Gillard, S., White, R., Miller, S., & Turner, K. (2015). Open access support groups for people experiencing personality disorders: Do group members' experiences reflect the theoretical foundations of the SUN project?. Psychology and Psychotherapy: Theory, Research and Practice, 88(1), 87-104 


Hayhoe Benedict, Verma Anju, Kumar Sonia. Shared medical appointments BMJ 2017; 358 :j4034​

Mark V.A. Howard & Zhigang Wei (2022) Effects of closed versus open groups on attrition and recidivism outcomes for sex offenders in custody-based treatment programmes, Journal of Sexual Aggression, 28:1, 76-90, DOI: 10.1080/13552600.2021.1905894

Mcleod, P. L., & Kettner-Polley, R. B. (2004). Contributions of psychodynamic theories to understanding small groups. Small group research, 35(3), 333-361.

Miller, S., & Crawford, M. J. (2010). Open access community support groups for people with personality disorder: attendance and impact on use of other services. The Psychiatrist, 34(5), 177-181. 

Miller, R., & Mason, S. E. (2012). Open-ended and Open-door Treatment Groups for Young People with Mental Illness. Social work with groups, 35(1), 50–67. 

O'Leary, K., Schueller, S. M., Wobbrock, J. O., & Pratt, W. (2018, April). “Suddenly, we got to become therapists for each other” Designing Peer Support Chats for Mental Health. In Proceedings of the 2018 CHI conference on human factors in computing systems (pp. 1-14).

Perry, A., (December 20, 2023).  Milieu Outcome Focused Literature Review, Available at SSRN:

Perry, A., (2012) Swimming together : a positive therapeutic milieu at the State Hospital

Division of Clinical Psychology (DCP) Scotland Newsletter, 6, 11-14.

Phillips, A., & McCrum, A., (2023) Changing our approach to change.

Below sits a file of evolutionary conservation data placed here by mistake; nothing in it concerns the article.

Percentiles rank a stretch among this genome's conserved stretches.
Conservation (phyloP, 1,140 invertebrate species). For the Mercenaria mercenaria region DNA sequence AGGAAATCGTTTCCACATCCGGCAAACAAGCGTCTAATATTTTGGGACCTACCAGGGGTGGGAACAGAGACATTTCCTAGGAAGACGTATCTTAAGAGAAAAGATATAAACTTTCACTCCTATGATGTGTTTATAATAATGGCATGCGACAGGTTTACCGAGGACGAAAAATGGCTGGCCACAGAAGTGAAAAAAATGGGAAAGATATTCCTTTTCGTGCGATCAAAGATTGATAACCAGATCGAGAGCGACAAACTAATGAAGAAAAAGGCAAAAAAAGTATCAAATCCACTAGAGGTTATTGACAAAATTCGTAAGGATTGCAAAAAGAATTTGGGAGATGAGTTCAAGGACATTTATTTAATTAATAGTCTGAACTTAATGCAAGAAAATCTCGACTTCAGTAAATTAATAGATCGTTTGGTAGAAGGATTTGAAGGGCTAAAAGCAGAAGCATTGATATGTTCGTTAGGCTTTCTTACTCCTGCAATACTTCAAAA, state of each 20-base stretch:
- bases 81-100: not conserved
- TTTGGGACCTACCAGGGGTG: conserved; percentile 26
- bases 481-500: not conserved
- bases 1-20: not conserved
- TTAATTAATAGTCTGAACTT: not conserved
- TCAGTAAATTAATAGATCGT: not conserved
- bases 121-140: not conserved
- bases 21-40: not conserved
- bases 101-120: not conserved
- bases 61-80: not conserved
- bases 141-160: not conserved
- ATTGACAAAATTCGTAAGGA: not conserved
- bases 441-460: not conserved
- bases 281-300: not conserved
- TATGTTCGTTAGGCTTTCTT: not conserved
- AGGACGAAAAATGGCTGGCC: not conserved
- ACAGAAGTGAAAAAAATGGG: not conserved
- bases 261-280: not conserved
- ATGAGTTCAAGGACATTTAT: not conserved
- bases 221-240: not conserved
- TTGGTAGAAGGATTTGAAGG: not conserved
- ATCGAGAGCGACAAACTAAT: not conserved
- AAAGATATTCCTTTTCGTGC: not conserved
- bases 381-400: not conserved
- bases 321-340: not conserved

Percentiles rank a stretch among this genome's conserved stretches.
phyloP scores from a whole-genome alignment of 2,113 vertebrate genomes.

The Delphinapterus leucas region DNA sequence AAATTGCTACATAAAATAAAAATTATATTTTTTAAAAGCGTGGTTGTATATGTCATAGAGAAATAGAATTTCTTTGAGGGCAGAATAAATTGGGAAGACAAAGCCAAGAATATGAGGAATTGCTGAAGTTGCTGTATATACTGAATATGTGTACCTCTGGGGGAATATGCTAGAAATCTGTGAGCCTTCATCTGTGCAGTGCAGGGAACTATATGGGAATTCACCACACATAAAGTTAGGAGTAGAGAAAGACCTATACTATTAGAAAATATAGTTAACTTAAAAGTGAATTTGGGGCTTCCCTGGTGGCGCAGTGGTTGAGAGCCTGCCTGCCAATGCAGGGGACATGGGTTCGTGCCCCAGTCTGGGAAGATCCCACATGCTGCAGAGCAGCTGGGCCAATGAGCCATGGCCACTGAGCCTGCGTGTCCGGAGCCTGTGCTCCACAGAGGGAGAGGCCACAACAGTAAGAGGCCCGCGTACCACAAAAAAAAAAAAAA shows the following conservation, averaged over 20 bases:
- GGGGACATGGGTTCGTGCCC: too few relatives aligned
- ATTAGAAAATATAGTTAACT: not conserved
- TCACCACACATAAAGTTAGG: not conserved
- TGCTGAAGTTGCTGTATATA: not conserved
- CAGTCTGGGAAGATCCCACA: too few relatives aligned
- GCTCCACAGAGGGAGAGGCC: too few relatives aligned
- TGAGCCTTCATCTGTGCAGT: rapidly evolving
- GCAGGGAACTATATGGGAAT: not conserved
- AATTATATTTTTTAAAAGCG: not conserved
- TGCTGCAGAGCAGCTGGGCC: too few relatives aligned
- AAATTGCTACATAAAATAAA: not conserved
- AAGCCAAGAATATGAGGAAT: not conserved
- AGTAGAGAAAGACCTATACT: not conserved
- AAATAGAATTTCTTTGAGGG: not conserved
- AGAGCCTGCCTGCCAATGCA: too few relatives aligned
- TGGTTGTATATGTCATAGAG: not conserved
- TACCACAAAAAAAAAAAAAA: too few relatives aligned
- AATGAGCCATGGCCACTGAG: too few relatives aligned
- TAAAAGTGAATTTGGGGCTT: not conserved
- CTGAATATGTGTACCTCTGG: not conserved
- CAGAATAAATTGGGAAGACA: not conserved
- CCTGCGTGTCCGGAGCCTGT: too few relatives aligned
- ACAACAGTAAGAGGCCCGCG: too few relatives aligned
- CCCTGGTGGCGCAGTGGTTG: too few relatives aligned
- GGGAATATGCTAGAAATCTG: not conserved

Radcliffe J, Bird L. Talking therapy groups on acute psychiatric wards: patients' experience of two structured group formats. BJPsych Bulletin. 2016;40(4):187-191. doi:10.1192/pb.bp.114.047274


Riessman, F. (1990). Restructuring help: A human services paradigm for the 1990s. American Journal of Community Psychology, 18(2), 221-230.

Richards, D., & Viganó, N. (2013). Online counseling: A narrative and critical review of the literature. Journal of clinical psychology, 69(9), 994-1011.

Rosendahl, J., Alldredge, C. T., Burlingame, G. M., & Strauss, B. (2021). Recent developments in group psychotherapy research. American Journal of Psychotherapy, 74(2), 52-59.

Roback, H. B. (2000). Adverse outcomes in group psychotherapy: Risk factors, prevention, and research directions. The Journal of psychotherapy practice and research, 9(3), 113. 

Ron, Y. (2018). Psychodrama’s role in alleviating acute distress: A case study of an open therapy group in a psychiatric inpatient ward. Frontiers in Psychology, 9, 2075.


Stevenson, E. K., Thomas, S. D., & Daffern, M. (2023). Open versus closed group treatment of men with a history of sexual offenses. Sexual Abuse, 35(6), 667-686. No significant differences were observed between open and closed programs for sexual or for any recidivism.

Schopler, J. H., & Galinsky, M. J. (2005). Meeting practice needs: Conceptualizing the open-ended group. Social Work with Groups, 28(3-4), 49-68.

School of Life (2022) Therapeutic groups. 'No experience or preplanning is necessary; you can just book and join and instantly find yourself in an online room with people who are keen to share and to listen.'

Thomas, McDonald, de Boer, Brand, Nedeljkovic & Seabrook (2021). Review of the current empirical literature on using videoconferencing to deliver individual psychotherapies to adults with mental health problems. Psychology and Psychotherapy: Theory, Research and Practice,

Tolland, H., & Laithwaite, H. (2018). Exploration of “Talking Groups” within a medium secure setting. Journal of Forensic Practice, 20(4), 239-248.

Weinberg, H., (2023). From the Circle to the Screen: on conducting group therapy online., Group Analytic Society,

White, R. G., McGeachan, C., Miller, G., & Xenophontos, S. (2020). “Other psychotherapies”: Healing interactions across time, geography, and culture.

Yalom, I. D., & Crouch, E. C. (1990). The theory and practice of group psychotherapy. The British Journal of Psychiatry, 157(2), 304-306.